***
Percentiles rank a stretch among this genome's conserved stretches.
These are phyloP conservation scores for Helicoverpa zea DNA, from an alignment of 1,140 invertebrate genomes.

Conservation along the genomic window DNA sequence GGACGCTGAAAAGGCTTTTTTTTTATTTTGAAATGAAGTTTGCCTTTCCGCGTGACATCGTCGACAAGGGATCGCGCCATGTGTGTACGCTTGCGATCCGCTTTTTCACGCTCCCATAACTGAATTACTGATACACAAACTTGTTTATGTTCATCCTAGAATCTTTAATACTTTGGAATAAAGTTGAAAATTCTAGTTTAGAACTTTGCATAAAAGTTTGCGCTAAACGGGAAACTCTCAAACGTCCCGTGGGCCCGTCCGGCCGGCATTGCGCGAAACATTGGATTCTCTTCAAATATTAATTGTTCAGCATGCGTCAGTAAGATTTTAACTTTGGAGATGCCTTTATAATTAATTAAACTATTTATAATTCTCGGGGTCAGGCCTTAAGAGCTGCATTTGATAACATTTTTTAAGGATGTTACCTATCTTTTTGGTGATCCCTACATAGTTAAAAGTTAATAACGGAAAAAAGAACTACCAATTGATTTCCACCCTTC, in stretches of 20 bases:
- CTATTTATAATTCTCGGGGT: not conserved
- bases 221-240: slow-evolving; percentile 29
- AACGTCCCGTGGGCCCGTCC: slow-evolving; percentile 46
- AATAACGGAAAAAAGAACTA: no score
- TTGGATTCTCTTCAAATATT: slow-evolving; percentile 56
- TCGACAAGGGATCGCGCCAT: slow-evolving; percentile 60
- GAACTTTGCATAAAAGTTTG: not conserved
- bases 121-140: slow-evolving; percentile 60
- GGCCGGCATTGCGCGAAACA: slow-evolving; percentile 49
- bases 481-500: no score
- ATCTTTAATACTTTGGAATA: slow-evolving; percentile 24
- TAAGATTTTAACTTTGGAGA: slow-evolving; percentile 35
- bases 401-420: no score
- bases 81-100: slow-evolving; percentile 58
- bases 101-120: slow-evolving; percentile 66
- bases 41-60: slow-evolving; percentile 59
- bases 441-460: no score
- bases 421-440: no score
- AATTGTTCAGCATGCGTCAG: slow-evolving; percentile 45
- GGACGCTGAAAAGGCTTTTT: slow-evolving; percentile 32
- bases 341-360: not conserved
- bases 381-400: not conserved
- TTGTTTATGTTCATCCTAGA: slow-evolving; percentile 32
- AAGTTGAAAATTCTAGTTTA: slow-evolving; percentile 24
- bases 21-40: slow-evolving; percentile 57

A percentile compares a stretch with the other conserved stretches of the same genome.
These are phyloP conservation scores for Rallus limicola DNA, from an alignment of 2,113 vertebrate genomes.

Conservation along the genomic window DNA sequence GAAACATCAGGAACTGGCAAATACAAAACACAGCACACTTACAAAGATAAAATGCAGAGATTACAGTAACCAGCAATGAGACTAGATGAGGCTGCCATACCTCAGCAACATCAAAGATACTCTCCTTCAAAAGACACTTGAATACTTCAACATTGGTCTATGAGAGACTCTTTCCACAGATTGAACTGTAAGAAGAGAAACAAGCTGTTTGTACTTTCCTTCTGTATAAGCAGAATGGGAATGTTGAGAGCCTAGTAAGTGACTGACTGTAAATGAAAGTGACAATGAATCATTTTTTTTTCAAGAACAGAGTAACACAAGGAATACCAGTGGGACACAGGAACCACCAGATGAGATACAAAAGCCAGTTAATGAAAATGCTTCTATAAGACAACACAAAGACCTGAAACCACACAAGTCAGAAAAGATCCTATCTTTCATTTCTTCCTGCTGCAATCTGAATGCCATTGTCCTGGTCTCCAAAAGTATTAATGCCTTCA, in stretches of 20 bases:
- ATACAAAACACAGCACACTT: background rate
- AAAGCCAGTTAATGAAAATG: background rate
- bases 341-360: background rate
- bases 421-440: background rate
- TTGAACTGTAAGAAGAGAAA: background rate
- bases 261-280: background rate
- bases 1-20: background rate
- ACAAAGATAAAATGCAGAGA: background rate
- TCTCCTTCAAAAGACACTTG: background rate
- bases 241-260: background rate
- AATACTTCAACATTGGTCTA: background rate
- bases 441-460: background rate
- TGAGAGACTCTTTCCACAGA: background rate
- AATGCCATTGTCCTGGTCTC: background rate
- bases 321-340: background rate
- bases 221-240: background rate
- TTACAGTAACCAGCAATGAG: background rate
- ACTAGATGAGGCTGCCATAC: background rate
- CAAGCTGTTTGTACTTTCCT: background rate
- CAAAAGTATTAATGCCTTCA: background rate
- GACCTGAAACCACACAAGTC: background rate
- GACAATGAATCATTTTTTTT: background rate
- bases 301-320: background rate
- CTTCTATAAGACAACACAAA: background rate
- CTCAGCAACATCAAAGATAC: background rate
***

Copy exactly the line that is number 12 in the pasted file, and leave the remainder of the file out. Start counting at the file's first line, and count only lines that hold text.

- GGCCGGCATTGCGCGAAACA: slow-evolving; percentile 49